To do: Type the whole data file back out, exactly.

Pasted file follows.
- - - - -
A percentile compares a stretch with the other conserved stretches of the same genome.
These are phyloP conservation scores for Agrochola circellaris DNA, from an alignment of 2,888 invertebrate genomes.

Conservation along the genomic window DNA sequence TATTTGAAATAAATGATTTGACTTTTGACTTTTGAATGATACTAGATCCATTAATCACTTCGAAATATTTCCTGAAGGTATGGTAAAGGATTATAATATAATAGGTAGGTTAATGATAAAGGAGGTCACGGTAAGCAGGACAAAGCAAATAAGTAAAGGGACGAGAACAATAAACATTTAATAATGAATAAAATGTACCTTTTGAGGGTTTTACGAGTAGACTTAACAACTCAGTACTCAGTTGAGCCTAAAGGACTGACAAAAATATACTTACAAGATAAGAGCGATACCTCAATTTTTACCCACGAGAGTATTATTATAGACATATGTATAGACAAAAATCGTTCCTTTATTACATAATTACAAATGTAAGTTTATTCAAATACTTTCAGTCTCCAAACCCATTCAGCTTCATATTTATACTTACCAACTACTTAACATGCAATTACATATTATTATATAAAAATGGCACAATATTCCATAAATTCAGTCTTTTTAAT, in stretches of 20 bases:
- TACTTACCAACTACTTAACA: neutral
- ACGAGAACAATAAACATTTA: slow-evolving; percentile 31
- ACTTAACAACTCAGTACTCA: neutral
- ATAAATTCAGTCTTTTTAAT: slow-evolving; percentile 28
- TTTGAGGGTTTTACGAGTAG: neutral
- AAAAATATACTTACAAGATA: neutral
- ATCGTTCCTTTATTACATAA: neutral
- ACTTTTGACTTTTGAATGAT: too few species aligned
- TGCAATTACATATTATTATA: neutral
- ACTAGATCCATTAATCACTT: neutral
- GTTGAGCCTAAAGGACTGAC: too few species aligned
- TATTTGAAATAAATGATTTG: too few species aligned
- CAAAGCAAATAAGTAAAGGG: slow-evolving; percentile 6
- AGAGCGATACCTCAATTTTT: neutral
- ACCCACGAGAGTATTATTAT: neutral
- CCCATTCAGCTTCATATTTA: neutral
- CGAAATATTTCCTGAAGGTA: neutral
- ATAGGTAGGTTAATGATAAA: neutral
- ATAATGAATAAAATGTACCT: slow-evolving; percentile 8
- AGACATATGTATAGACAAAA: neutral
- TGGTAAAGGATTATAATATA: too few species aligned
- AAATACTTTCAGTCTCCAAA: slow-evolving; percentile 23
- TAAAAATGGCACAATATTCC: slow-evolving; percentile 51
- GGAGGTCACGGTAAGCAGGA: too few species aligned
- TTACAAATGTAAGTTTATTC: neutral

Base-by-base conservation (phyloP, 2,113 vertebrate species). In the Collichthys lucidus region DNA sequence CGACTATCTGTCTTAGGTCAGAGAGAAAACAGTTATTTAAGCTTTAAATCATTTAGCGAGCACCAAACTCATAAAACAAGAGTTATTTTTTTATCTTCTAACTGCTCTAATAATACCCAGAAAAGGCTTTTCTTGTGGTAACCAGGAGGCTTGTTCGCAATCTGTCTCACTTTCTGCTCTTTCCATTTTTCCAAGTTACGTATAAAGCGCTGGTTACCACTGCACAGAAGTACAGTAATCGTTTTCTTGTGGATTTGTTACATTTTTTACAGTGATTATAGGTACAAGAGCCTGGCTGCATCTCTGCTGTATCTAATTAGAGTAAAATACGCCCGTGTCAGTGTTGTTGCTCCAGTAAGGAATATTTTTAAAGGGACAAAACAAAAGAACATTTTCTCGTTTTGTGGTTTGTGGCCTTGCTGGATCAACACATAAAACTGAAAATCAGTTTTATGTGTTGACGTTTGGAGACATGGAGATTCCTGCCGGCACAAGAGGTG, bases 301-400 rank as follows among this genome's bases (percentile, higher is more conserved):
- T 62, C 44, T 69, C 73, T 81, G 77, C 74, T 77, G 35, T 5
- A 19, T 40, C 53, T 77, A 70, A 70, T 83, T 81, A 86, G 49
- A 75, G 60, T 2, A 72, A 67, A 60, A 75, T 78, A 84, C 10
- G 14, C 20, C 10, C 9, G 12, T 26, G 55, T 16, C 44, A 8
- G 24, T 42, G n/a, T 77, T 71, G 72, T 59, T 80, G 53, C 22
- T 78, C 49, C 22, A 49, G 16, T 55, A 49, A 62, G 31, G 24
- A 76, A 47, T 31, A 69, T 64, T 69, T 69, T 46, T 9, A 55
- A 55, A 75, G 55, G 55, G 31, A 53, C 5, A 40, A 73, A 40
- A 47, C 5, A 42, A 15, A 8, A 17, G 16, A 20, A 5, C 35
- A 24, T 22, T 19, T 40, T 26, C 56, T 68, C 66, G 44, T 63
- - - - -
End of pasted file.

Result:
A percentile compares a stretch with the other conserved stretches of the same genome.
These are phyloP conservation scores for Agrochola circellaris DNA, from an alignment of 2,888 invertebrate genomes.

Conservation along the genomic window DNA sequence TATTTGAAATAAATGATTTGACTTTTGACTTTTGAATGATACTAGATCCATTAATCACTTCGAAATATTTCCTGAAGGTATGGTAAAGGATTATAATATAATAGGTAGGTTAATGATAAAGGAGGTCACGGTAAGCAGGACAAAGCAAATAAGTAAAGGGACGAGAACAATAAACATTTAATAATGAATAAAATGTACCTTTTGAGGGTTTTACGAGTAGACTTAACAACTCAGTACTCAGTTGAGCCTAAAGGACTGACAAAAATATACTTACAAGATAAGAGCGATACCTCAATTTTTACCCACGAGAGTATTATTATAGACATATGTATAGACAAAAATCGTTCCTTTATTACATAATTACAAATGTAAGTTTATTCAAATACTTTCAGTCTCCAAACCCATTCAGCTTCATATTTATACTTACCAACTACTTAACATGCAATTACATATTATTATATAAAAATGGCACAATATTCCATAAATTCAGTCTTTTTAAT, in stretches of 20 bases:
- TACTTACCAACTACTTAACA: neutral
- ACGAGAACAATAAACATTTA: slow-evolving; percentile 31
- ACTTAACAACTCAGTACTCA: neutral
- ATAAATTCAGTCTTTTTAAT: slow-evolving; percentile 28
- TTTGAGGGTTTTACGAGTAG: neutral
- AAAAATATACTTACAAGATA: neutral
- ATCGTTCCTTTATTACATAA: neutral
- ACTTTTGACTTTTGAATGAT: too few species aligned
- TGCAATTACATATTATTATA: neutral
- ACTAGATCCATTAATCACTT: neutral
- GTTGAGCCTAAAGGACTGAC: too few species aligned
- TATTTGAAATAAATGATTTG: too few species aligned
- CAAAGCAAATAAGTAAAGGG: slow-evolving; percentile 6
- AGAGCGATACCTCAATTTTT: neutral
- ACCCACGAGAGTATTATTAT: neutral
- CCCATTCAGCTTCATATTTA: neutral
- CGAAATATTTCCTGAAGGTA: neutral
- ATAGGTAGGTTAATGATAAA: neutral
- ATAATGAATAAAATGTACCT: slow-evolving; percentile 8
- AGACATATGTATAGACAAAA: neutral
- TGGTAAAGGATTATAATATA: too few species aligned
- AAATACTTTCAGTCTCCAAA: slow-evolving; percentile 23
- TAAAAATGGCACAATATTCC: slow-evolving; percentile 51
- GGAGGTCACGGTAAGCAGGA: too few species aligned
- TTACAAATGTAAGTTTATTC: neutral

Base-by-base conservation (phyloP, 2,113 vertebrate species). In the Collichthys lucidus region DNA sequence CGACTATCTGTCTTAGGTCAGAGAGAAAACAGTTATTTAAGCTTTAAATCATTTAGCGAGCACCAAACTCATAAAACAAGAGTTATTTTTTTATCTTCTAACTGCTCTAATAATACCCAGAAAAGGCTTTTCTTGTGGTAACCAGGAGGCTTGTTCGCAATCTGTCTCACTTTCTGCTCTTTCCATTTTTCCAAGTTACGTATAAAGCGCTGGTTACCACTGCACAGAAGTACAGTAATCGTTTTCTTGTGGATTTGTTACATTTTTTACAGTGATTATAGGTACAAGAGCCTGGCTGCATCTCTGCTGTATCTAATTAGAGTAAAATACGCCCGTGTCAGTGTTGTTGCTCCAGTAAGGAATATTTTTAAAGGGACAAAACAAAAGAACATTTTCTCGTTTTGTGGTTTGTGGCCTTGCTGGATCAACACATAAAACTGAAAATCAGTTTTATGTGTTGACGTTTGGAGACATGGAGATTCCTGCCGGCACAAGAGGTG, bases 301-400 rank as follows among this genome's bases (percentile, higher is more conserved):
- T 62, C 44, T 69, C 73, T 81, G 77, C 74, T 77, G 35, T 5
- A 19, T 40, C 53, T 77, A 70, A 70, T 83, T 81, A 86, G 49
- A 75, G 60, T 2, A 72, A 67, A 60, A 75, T 78, A 84, C 10
- G 14, C 20, C 10, C 9, G 12, T 26, G 55, T 16, C 44, A 8
- G 24, T 42, G n/a, T 77, T 71, G 72, T 59, T 80, G 53, C 22
- T 78, C 49, C 22, A 49, G 16, T 55, A 49, A 62, G 31, G 24
- A 76, A 47, T 31, A 69, T 64, T 69, T 69, T 46, T 9, A 55
- A 55, A 75, G 55, G 55, G 31, A 53, C 5, A 40, A 73, A 40
- A 47, C 5, A 42, A 15, A 8, A 17, G 16, A 20, A 5, C 35
- A 24, T 22, T 19, T 40, T 26, C 56, T 68, C 66, G 44, T 63